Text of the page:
Thursday, September 26, 2013

Alfred Goldberg and Rudolph Winnacker DOD Historians

Rudolph Winnacker
Chief Historian – Office of the Secretary of Defense
November 25, 1949 – June 30, 1973
Chief DOD Historian 24 years
Rudolph Winnacker
Past Chief Historian
November 25, 1949 – June 30, 1973
Rudolph A. Winnacker served as the first Historian for the Office of the Secretary of Defense and remained in that position for 24 years, establishing a firm foundation for the office and achieving a remarkable record of accomplishment.
Winnacker was exceptionally well qualified for the position. His academic background included a Harvard history Ph.D. and more than 10 years of teaching experience at the Universities of Michigan and Nebraska. During World War II he performed research work for the Office of Strategic Services. After an assignment as historian in the Office of the Secretary of War, he served on the faculty of the National War College and with the Army Historical Division.
As OSD Historian, Winnacker played a notably prominent role, particularly during the 1950s. In 1953 he was a staff member and advisor to the Rockefeller Committee whose report led to a major reorganization of the Department of Defense. Subsequently, at the express direction of Secretary Neil McElroy, Winnacker drafted DoD Directive 5100.1 that implemented the Department of Defense Reorganization Act of 1958. During these years he sometimes acted as a spokesman for the Secretary of Defense, holding press conferences on matters about which he could speak with authority.
In 1955, once again at the direction of the secretary, Winnacker coordinated and compiled work by military service historians to produce a detailed report entitled The Entry of the Soviet Union into the War Against Japan. The report received much public attention and laid to rest a long-existing controversy, particularly in Congress. Winnacker also had responsibility for important ongoing functions, including publication of the Annual Report of the Secretary of Defense, and the Annual Public Statements of the Secretary of Defense. Of special note was his persistent and successful collection of DoD and other documents and materials that formed the core of the current Historical Office Archives – a valuable research collection. Not the least of his multiple activities was his service for 20 years on the National Historical Publication and Records Commission as representative of the Secretary of Defense. In one of his final contributions, Winnacker oversaw the review for declassification and release of the Pentagon Papers on the Vietnam War.
All of these and many other activities were accomplished with the help of no more than two professional assistants and a secretary. For Winnacker it was a labor of love. He often expressed astonishment that he was being paid for doing something that he found so enjoyable and rewarding.

Alfred Goldberg (Col. USAFR)

Chief DOD Historian 34 years
Alfred Goldberg
Past Chief Historian
October 28, 1973 – November 28, 2007
Dr. Alfred Goldberg, an eminent and respected military historian, served as the Chief Historian for the Office of the Secretary of Defense for 34 years. He began his service to the United States in 1942 with the U.S. Army, rising from the rank of private to captain and deploying overseas with the Army Air Forces to England and France. He worked in various capacities, ultimately as a field historian. He left active duty in 1946, but remained in the reserves and retired from the Air Force in 1978 as a colonel.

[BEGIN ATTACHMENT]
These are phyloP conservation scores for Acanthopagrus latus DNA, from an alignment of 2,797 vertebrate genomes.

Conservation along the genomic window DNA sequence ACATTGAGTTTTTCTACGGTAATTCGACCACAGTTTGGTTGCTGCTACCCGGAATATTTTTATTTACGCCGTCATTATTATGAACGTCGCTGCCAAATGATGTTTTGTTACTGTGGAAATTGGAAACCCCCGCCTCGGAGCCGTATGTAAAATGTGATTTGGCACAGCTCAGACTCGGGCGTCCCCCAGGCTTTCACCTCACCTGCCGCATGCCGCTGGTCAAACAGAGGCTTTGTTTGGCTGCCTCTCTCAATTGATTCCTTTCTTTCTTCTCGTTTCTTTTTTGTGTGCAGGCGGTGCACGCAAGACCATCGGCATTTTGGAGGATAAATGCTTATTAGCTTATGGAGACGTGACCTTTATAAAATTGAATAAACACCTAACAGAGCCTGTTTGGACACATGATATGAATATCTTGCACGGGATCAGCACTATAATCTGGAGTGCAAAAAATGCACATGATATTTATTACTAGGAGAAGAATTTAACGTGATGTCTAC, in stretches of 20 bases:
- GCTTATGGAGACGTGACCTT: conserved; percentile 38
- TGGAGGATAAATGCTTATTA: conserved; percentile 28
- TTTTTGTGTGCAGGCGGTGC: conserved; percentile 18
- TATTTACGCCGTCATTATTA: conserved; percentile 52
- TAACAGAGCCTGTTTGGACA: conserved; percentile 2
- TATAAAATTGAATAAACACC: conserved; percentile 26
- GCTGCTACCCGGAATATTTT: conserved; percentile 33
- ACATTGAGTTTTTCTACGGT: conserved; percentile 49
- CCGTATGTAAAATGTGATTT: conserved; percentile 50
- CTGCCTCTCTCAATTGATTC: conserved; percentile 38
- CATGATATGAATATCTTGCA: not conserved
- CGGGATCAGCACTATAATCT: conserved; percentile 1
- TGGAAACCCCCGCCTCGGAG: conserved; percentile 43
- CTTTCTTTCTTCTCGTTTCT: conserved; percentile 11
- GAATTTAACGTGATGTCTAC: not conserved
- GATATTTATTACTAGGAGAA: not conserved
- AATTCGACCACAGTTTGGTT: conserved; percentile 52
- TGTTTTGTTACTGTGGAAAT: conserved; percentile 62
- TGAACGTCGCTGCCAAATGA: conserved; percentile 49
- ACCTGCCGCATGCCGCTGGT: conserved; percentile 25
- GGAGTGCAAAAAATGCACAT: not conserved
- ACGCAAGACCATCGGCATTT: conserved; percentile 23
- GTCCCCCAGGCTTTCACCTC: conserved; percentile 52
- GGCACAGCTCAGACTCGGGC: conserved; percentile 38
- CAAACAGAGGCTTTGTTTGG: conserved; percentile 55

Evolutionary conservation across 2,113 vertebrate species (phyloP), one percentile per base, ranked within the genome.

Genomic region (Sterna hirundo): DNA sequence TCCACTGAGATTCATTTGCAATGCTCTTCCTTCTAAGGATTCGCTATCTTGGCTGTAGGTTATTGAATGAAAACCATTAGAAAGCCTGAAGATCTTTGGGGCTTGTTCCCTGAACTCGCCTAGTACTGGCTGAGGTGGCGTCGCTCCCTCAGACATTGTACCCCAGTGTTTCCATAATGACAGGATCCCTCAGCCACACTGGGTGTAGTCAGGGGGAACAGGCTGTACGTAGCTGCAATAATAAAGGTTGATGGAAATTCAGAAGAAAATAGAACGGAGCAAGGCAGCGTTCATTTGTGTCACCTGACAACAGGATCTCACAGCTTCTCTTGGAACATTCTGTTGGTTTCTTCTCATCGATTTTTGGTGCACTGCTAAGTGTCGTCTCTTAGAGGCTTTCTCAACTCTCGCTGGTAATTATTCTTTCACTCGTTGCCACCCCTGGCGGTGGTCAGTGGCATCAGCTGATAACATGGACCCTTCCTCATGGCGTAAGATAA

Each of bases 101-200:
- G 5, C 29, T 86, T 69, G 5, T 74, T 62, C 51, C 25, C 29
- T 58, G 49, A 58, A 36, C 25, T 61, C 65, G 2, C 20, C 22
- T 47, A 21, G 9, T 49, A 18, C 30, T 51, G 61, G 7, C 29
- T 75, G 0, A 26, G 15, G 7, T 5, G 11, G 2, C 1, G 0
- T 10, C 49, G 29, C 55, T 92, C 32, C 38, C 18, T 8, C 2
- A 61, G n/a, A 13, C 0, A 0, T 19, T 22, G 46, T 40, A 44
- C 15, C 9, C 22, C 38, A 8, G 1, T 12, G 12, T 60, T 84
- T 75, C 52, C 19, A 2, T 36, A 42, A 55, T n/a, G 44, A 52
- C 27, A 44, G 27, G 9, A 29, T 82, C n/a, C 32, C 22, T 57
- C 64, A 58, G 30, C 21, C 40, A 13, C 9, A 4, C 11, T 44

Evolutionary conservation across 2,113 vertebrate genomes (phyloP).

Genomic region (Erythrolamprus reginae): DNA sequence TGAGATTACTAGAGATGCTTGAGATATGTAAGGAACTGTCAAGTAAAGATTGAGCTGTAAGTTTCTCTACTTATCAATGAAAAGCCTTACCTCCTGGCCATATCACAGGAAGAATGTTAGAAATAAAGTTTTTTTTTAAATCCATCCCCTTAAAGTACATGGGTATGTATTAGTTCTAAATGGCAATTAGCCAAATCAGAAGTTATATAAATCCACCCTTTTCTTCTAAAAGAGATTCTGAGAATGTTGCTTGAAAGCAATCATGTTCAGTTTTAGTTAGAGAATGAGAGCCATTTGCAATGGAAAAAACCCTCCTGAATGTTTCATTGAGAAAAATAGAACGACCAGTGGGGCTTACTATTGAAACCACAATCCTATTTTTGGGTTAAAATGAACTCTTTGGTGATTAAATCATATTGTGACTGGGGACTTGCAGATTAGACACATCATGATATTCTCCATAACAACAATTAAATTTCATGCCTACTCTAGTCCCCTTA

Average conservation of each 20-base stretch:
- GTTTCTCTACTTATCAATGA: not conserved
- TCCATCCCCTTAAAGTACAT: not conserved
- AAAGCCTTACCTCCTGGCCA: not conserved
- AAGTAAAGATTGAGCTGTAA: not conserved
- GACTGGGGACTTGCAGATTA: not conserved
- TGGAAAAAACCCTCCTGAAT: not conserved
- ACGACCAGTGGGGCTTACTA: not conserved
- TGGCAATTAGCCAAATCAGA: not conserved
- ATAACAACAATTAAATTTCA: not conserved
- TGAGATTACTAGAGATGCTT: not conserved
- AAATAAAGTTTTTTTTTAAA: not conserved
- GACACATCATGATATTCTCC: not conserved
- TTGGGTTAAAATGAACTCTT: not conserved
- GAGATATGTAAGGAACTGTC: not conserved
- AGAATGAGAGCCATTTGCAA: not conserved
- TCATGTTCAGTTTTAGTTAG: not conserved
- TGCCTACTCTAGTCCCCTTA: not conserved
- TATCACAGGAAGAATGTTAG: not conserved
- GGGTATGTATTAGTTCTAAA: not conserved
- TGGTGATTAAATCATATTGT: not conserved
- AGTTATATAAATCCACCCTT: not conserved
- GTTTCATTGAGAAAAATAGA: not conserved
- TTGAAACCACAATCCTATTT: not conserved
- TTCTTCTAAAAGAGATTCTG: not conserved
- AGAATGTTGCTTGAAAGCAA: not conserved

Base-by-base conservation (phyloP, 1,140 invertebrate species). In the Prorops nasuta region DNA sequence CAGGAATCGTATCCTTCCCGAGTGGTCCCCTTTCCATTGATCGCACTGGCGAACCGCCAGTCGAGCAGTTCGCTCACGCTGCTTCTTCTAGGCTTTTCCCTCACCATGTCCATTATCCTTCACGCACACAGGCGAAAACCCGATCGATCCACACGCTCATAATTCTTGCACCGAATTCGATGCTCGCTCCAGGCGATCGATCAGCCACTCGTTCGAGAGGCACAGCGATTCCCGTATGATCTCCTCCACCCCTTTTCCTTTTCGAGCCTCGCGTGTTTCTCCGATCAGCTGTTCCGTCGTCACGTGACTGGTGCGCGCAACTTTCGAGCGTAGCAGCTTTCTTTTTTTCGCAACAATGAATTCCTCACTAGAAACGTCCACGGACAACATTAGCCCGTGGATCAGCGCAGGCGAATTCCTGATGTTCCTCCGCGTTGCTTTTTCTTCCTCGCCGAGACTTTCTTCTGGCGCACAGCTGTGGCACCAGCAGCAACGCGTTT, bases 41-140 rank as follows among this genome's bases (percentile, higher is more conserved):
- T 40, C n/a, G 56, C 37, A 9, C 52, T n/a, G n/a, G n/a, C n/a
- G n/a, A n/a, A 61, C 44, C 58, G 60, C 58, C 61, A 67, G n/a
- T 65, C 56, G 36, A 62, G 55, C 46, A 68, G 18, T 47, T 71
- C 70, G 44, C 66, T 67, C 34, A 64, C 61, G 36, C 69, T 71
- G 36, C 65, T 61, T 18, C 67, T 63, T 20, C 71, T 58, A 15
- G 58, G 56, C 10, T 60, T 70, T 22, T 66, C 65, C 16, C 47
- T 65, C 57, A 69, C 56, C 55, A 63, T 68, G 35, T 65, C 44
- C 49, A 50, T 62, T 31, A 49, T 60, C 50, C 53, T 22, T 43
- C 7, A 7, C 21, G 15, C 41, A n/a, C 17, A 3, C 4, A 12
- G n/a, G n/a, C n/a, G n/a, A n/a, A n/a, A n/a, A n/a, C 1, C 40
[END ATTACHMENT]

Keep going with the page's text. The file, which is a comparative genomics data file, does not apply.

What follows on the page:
From 1946 to 1965, Dr. Goldberg worked for the U.S. Air Force Historical Division as a senior historian. During that period, in addition to earning a Ph.D. in history from The Johns Hopkins University in 1950, he was a Visiting Fellow at Kings College, University of London in 1962–63; a lecturer at the University of Maryland for many years; and a recipient of a Social Science Research Council Fellowship. In 1964 Chief Justice Earl Warren brought him onto the Warren Commission staff, where Dr. Goldberg served as a historical advisor and as co-author and co-editor of the Warren Commission Report. From 1965 to 1973, Dr. Goldberg was a senior staff member at RAND and also lectured at the University of Southern California and the University of California at Los Angeles.
In 1973, Dr. Goldberg assumed duties as the chief historian with OSD. He received the Department of Defense Distinguished Civilian Service Award and the Presidential Meritorious Award. He was a long-time member of the National Historical Publications and Records Commission, whose members include distinguished historians, archivists, and members of the House of Representatives, the Senate, and the Supreme Court. Keenly aware of the historic significance of the attack on the Pentagon on September 11, 2001, Dr. Goldberg joined with other military historians in documenting the event and its effect on the Pentagon and the military and civilian workforce.
Dr. Goldberg is the author or editor of numerous historical books and articles, many of which have earned special recognition and prizes. Most notably, he is co-author of the Army Air Forces in World War II (7 volumes); editor and co-author of A History of the U.S. Air Force 1907–1957; co-editor of the Department of Defense: Documents on Establishment and Organization, 1947–1978; co-author of The Department of Defense, 1947-1997—Organization and Leaders; author of The Pentagon: The First Fifty Years; general editor, History of the Office of the Secretary of Defense (5 volumes); and co-author of Pentagon 9/11. In 2011, Dr. Goldberg received the American Historical Association's Herbert Feis Award for distinguished contributions to public history.

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